3. Mulching and slashing: As roots grow underground, we also want to stimulate the leaf area and grass cover above ground, as the defoliation will return plant residues to the soil. Therefore, any standing tuffs and weeds that are not grazed by your horses should be slashed and turned into mulch. This is extremely beneficial before Autumn and Spring (when we have rains and good temperatures), or before Summer in (sub)tropical regions. If you have limited grass cover or even bare areas in the paddock, you can also bring in mulch, such as old hay or straw, to start covering these areas to add organic matter and, at the same time, retain moisture and create an ideal environment for seed germination and regrowth.
  4. Compost/manure: In addition to returning plant residue (mulch), you can also add other organic waste products that add organic matter and nutrients to the soil, such as manure and compost. If you are managing horses, you have manure! You can harrow this or spread it onto your pasture, but be aware not to return any horses to the pasture until the manure has been broken down and taken up by the soil, otherwise you may create parasite problems. Add some brown organic waste to your manure and you can start making compost, which, if done correctly, is high in nutrients and beneficial micro-organisms, and can be directly spread on to pastures.
  5. Irrigation: Blue (water) before Green (pastures) before Black (soil). We need water to grow plants, but water is also essential for the soil workers that break down the plant and other organic residues to humus. Therefore, water management on your property is important. Irrigating pastures after slashing, mulching and/or composting will help speed up the breakdown, and increase nutrient infiltration and seed germination.
  6. Adding soil workers: By introducing soil workers, such as earthworms and beneficial bacteria (for example, using biological ferments, such as compost tea), you can speed up soil creation, and increase soil carbon levels and water infiltration.
  7. Ground cover: You must maintain and conserve ground cover. In order to maximise wind erosion control, grass stubble should cover a minimum of 70% of the soil surface and preferably be standing (anchored by its roots).
  8. Grazing management (leaf area management): Avoid over-grazing your pastures below 4-5cm for temperate grasses and 9-10cm for tropical grasses. If pasture plants are grazed too short, the roots will also reduce in length and become less efficient in obtaining water and nutrients (resulting in decreased vigour). Grazing regimes that encourage pasture regeneration, such as ‘graze and spell rotation’, are effective contributors to the maintenance of higher organic carbon levels. If you have limited rotation/spell options, then it’s important to incorporate sacrifice/loafing areas where you can manage your horses for short or longer term to allow pasture to rest, and to work on improving soil organic matter and pasture growth!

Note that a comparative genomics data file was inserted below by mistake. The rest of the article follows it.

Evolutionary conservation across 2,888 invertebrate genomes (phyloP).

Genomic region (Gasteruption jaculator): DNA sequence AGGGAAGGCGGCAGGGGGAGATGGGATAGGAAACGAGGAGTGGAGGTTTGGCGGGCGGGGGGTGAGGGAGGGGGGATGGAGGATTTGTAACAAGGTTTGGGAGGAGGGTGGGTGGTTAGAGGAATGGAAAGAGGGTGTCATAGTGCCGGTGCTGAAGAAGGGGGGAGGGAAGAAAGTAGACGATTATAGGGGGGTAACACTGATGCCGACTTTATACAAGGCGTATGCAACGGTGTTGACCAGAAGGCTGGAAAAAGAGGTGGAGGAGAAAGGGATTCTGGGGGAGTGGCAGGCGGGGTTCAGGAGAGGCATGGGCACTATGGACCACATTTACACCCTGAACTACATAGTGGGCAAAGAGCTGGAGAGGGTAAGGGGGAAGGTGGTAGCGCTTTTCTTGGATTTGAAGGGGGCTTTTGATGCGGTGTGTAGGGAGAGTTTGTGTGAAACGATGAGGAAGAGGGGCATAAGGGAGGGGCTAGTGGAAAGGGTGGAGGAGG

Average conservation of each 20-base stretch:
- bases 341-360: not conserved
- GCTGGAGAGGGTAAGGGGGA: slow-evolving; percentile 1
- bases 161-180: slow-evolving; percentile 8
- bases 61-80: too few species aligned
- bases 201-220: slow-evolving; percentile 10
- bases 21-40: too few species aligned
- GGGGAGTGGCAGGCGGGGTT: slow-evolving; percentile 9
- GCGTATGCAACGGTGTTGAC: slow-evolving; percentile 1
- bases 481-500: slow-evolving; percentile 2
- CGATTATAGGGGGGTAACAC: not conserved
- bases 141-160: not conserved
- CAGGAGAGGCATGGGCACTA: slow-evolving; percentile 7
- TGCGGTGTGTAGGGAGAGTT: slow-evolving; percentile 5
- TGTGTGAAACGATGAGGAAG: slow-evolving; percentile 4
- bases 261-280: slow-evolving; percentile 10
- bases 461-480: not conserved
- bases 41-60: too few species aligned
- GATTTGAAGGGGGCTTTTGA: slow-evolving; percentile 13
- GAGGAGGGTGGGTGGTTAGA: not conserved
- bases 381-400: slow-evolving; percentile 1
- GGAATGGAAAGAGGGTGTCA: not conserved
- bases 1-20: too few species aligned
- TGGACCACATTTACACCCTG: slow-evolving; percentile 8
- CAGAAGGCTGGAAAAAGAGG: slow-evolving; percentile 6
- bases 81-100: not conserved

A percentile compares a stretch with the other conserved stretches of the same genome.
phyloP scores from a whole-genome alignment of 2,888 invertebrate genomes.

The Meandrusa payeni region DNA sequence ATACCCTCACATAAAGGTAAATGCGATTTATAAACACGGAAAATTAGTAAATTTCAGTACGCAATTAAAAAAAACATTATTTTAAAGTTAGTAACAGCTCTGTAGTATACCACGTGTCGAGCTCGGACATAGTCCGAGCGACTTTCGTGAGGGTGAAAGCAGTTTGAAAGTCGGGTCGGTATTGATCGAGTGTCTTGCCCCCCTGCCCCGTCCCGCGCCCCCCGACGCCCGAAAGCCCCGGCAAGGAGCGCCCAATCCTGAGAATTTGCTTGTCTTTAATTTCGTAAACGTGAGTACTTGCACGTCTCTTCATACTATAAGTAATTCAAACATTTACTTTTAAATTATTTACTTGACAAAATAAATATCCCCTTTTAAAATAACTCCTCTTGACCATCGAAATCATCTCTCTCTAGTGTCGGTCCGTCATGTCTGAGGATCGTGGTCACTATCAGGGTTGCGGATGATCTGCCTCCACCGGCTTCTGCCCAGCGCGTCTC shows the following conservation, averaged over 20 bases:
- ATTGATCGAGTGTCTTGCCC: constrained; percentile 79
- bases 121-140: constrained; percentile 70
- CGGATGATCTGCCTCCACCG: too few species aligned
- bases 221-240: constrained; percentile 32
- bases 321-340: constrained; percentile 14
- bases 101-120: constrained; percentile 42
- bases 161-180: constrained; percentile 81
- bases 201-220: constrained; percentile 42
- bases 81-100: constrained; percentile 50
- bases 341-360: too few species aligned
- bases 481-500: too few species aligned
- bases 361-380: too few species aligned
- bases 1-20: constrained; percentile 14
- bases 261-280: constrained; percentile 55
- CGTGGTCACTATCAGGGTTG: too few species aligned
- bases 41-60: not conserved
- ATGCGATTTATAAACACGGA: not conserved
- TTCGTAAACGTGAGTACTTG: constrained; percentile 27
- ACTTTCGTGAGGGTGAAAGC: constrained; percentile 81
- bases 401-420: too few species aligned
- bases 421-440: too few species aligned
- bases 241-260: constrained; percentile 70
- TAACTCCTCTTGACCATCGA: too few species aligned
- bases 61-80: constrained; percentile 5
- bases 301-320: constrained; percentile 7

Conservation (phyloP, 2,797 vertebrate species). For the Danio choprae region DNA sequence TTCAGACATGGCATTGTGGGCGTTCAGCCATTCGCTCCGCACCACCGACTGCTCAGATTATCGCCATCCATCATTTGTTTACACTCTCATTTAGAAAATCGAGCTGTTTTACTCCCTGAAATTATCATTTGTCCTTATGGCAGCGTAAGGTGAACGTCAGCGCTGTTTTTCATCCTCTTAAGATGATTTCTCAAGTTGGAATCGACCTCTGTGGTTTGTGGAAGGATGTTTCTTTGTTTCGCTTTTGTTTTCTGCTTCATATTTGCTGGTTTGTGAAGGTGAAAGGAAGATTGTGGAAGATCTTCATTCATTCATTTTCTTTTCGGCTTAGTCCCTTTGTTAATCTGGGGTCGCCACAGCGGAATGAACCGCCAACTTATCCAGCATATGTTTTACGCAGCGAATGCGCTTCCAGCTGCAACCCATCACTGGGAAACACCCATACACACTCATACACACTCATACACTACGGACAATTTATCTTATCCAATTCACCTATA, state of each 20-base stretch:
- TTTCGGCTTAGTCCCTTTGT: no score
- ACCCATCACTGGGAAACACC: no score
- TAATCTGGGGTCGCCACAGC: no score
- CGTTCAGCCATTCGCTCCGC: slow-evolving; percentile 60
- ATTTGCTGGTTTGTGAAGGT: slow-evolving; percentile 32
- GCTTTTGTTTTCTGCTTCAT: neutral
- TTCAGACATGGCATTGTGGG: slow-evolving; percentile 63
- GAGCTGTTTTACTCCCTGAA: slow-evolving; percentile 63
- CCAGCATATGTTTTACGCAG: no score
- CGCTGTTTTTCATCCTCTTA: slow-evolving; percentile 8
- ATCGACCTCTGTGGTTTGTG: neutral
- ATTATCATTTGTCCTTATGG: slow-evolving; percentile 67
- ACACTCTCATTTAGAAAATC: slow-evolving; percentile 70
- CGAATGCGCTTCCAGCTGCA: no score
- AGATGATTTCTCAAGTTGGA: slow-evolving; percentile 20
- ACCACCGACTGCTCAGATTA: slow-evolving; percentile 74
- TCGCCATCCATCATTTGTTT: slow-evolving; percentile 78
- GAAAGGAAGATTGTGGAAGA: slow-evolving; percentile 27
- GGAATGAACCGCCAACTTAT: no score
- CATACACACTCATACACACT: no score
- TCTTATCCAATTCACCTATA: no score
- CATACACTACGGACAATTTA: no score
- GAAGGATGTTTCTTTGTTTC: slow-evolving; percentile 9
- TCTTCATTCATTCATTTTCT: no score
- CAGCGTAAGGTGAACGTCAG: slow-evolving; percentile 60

Soil pH level

Soil pH is the measure of the acidity or alkalinity level of the soil. It affects plant growth, as it determines the availability of plant nutrients in the soil. Soil pH is measured on a scale from 0-14, with 7 being neutral. A highly acidic soil can have as low as pH 3, while a highly alkaline soil can be close to pH 10.

Most soils have a pH 6-8 range and plant growth is usually best in a soil of pH 6-7. So, what can you do when you have less than the ideal range?

To raise soil pH

In all acid soils, pH can be raised by the combined use of organic matter and the addition of calcium ions in the form of dolomite or lime.

  • Agricultural lime – (Calcium carbonate) is finely ground limestone (chalk). Mined limestone, i.e. not chemically treated, is a safe choice to raise pH in pastures and garden beds. Although it takes several weeks to have an effect, it is longer acting than other sources of lime and can be watered in around plants.

It takes less lime to raise the pH of sandy soils than it does to change clay soils. A basic recommendation is to apply at regular rates of 1 tonne/ha until top and subsoils have reached the required levels. Approximately 1 tonne/ha of agriculture lime increases pH in 10cm depth of soil by around 0.7 units in sandy loam, 0.4 units in loam and 0.2 units in clay. To avoid an excess amount of calcium in soil, apply rates based on outcomes of your soil tests (consult with soil scientist or pasture consultant), and test soil a few months later.

  • Dolomite – (Calcium magnesium carbonate) is limestone with a higher proportion of magnesium than agricultural lime, and is applied in the same way. It is a good way to raise soil pH on sandy soils with fairly low organic matter content, because both calcium and magnesium leach easily from these soils. In soils with high magnesium content, agricultural lime is the preferred way to raise soil pH.
  • Gypsum – Known as calcium sulphate, it can be used to amend soil acidity and is also useful for lightening the structure of heavy clays.

To lower soil pH

Adding organic matter as compost, green manures and animal manures without including lime or dolomite can be enough to adjust the pH of slightly alkaline soils, because organic matter produces hydrogen ions as it decomposes.